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"I believe that to meet the challenges of our times, human beings will have to develop a greater sense of universal responsibility. It is the foundation for world peace."

The 17th Karmapa Visits Boulder, Seattle, New York

May 29, 2008

Words of a Venerated Tibetan Buddhist Teacher
By Josefine Cole
Associated Content
May 27, 2008

Boulder, Colorado -- The Karmapa is a title given to a lineage of
reincarnate Buddhist masters who head the Karma Kagyu subsect of the
Kagyupa school, one of four main schools of Tibetan Buddhism. The
current Karmapa, Ogyen Trinley Dorje, is seventeenth in a line
extending back to the twelfth century. The first Karmapa, Dusum
Khyenpa, studied under Gampopa ("Karmapa"), the renowned physician
and founder of the Kagyu school who in turn was part of the initial
line of transmission of Indian Buddhist thought to Tibet ("Gampopa").
His Holiness (as his followers refer to the Karmapa), just 22 years
old, made his first visit to the United States from his home in exile
in Sidhbari, India, in May of 2008. He spoke in New York City,
Boulder, Colorado, and Seattle.

Speaking with translation to a crowd of over 2,000 on the Colorado
University campus May 25, the solid and self-assured Karmapa
underlined the potential for positive impact on the world despite the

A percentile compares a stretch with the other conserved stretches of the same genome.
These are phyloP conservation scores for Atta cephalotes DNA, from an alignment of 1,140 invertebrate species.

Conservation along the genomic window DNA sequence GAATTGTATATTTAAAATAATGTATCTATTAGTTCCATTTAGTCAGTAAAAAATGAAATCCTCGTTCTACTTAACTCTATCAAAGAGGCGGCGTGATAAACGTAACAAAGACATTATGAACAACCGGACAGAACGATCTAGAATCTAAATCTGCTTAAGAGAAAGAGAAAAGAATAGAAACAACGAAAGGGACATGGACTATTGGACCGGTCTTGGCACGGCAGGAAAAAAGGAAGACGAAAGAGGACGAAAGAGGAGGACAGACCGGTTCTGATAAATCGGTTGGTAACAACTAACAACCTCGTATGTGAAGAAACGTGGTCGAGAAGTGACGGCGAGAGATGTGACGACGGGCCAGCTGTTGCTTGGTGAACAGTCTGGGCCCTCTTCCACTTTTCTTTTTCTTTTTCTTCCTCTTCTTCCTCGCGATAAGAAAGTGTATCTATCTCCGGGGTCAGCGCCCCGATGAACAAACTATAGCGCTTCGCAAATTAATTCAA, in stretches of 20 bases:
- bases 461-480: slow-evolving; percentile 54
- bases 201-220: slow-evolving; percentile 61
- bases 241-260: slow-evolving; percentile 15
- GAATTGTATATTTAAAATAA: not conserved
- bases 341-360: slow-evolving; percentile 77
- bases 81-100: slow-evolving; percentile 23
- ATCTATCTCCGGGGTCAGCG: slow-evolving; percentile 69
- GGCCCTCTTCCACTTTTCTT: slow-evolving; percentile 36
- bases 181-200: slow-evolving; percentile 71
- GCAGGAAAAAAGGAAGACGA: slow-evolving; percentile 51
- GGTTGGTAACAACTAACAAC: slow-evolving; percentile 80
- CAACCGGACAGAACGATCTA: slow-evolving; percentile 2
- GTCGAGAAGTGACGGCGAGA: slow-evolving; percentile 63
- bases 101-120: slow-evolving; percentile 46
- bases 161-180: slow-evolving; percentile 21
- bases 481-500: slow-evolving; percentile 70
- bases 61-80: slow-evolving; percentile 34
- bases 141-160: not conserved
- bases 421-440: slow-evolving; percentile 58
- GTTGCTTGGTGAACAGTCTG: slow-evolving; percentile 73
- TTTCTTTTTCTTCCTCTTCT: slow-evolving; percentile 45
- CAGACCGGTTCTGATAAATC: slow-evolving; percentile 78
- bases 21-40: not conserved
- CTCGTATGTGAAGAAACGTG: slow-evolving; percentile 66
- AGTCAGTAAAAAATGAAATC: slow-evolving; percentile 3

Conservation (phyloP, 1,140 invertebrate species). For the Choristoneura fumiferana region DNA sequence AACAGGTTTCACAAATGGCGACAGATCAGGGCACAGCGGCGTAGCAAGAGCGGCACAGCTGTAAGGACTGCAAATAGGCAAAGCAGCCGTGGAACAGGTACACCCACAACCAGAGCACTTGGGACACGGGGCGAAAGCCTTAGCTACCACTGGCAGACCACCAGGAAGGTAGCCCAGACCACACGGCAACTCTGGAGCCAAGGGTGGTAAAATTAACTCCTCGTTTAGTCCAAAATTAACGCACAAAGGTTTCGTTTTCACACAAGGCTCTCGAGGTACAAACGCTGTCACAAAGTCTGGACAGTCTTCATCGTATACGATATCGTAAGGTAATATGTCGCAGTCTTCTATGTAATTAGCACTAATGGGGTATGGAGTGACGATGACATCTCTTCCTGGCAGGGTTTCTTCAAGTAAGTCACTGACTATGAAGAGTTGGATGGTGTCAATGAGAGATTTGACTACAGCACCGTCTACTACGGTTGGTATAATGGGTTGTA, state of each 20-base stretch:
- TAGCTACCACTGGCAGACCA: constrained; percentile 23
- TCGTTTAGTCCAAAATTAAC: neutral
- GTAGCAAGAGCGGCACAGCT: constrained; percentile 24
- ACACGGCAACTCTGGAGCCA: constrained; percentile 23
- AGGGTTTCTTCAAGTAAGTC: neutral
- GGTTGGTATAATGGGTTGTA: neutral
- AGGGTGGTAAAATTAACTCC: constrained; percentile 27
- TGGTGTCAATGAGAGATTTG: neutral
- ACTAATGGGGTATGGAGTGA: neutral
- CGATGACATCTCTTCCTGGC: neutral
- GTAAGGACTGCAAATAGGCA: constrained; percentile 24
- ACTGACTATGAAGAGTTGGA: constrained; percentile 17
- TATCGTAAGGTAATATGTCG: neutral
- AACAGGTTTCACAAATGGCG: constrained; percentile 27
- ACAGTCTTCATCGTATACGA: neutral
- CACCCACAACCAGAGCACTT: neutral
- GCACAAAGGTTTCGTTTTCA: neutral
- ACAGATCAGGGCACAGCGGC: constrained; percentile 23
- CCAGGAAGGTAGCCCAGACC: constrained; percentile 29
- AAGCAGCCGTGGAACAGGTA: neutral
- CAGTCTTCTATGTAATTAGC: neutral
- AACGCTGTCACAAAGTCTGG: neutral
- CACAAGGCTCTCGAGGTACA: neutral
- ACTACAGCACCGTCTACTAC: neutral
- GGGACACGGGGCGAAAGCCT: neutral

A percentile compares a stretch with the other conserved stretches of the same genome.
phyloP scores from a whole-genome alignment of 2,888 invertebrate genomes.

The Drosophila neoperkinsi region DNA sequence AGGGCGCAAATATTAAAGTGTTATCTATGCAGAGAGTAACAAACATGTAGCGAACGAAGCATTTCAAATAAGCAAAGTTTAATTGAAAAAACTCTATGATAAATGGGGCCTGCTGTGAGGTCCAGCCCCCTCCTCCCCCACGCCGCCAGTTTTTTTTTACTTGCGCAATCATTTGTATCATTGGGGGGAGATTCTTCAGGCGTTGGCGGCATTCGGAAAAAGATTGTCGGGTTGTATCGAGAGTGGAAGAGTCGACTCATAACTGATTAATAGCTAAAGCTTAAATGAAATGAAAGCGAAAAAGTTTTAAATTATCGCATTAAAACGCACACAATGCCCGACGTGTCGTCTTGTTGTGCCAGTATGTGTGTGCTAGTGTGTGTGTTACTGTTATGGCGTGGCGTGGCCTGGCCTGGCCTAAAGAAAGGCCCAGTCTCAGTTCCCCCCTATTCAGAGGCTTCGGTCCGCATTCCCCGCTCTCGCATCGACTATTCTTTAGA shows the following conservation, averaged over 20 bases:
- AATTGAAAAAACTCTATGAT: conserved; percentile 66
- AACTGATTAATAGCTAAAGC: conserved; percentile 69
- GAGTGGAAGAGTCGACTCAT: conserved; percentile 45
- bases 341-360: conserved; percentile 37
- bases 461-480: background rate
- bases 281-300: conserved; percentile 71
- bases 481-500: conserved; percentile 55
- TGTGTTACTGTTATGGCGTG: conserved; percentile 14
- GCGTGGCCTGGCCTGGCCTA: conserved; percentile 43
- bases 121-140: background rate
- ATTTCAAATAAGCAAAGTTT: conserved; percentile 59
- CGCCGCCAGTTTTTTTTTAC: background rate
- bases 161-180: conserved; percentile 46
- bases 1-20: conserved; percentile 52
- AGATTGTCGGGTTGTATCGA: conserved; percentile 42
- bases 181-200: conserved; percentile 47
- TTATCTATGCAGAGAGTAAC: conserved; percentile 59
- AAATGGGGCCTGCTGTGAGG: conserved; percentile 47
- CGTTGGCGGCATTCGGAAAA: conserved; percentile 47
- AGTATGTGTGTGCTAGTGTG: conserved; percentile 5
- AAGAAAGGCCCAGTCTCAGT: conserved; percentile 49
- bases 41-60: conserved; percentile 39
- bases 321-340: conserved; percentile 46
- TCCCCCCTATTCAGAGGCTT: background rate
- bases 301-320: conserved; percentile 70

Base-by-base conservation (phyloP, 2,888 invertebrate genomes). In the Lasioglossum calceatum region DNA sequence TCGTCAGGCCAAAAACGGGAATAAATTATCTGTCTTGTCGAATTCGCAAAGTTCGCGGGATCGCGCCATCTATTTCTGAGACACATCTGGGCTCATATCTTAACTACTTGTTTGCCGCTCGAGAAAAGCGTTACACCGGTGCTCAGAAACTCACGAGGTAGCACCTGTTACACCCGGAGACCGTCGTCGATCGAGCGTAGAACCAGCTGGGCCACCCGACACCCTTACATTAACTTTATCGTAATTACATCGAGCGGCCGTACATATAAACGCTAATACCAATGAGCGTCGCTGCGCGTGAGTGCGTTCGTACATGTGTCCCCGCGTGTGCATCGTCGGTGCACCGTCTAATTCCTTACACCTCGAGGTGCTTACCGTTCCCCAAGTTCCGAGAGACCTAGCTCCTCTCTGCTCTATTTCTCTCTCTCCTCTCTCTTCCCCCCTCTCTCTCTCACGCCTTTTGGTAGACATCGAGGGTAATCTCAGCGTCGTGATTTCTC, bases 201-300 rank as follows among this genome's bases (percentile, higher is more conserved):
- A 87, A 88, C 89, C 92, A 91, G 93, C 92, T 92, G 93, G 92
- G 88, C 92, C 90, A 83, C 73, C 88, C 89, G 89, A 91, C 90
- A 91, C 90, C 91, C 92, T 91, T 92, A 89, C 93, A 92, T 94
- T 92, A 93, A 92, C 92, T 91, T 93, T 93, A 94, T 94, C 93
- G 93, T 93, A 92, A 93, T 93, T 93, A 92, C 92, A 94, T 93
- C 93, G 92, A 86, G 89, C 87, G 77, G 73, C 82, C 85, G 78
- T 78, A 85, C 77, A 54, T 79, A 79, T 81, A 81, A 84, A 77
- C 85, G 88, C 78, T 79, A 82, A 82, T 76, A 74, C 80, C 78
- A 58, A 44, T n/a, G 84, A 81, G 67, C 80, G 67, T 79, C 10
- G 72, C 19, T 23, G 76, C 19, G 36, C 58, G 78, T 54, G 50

distractions and challenges of our age. Relating how the upgrade of
hunting technology in his home region in Tibet has resulted in
endangering the wildlife there, the Karmapa stressed that technology
is not inherently evil; it is the actions with and motivations behind
it that determine its impact. In fact, when asked how one could have
a successful Dharma practice (i.e., practice with the teachings of
the Buddha), the Karmapa wryly replied that the first thing one might
need is a good computer!

While the Karmapa hesitated to recommend preparation for a future
that is still unknown to us, His Holiness emphasized acting to
improve the world better from our current situation, using the
metaphor of the world's citizens being like a group of painters, each
painting where they live in the most beautiful way possible.

The Karmapa further suggested that one see the earth not as
inanimate, but as a goddess or mother; thus, one has responsibility
to give back to what has given one so much. The commonsense ecology
of the Karmapa, however, was balanced with concern for one's fellow
human beings, saying that the ultimate result of Dharma practice is
not Buddhahood, but helping others. His Holiness presented a
worldview of great hope and potential, one in which mankind is called
to uplift and benefit no one segment of existence, but virtually all
with which one interacts.

Works Cited:

"Karmapa." Wikipedia: The Free Encyclopedia. 26 May 2008.
http://en.wikipedia.org/wiki/Karmapa>

"Gampopa." Wikipedia: The Free Encyclopedia. 26 May 2008.
http://en.wikipedia.org/wiki/Gampopa>
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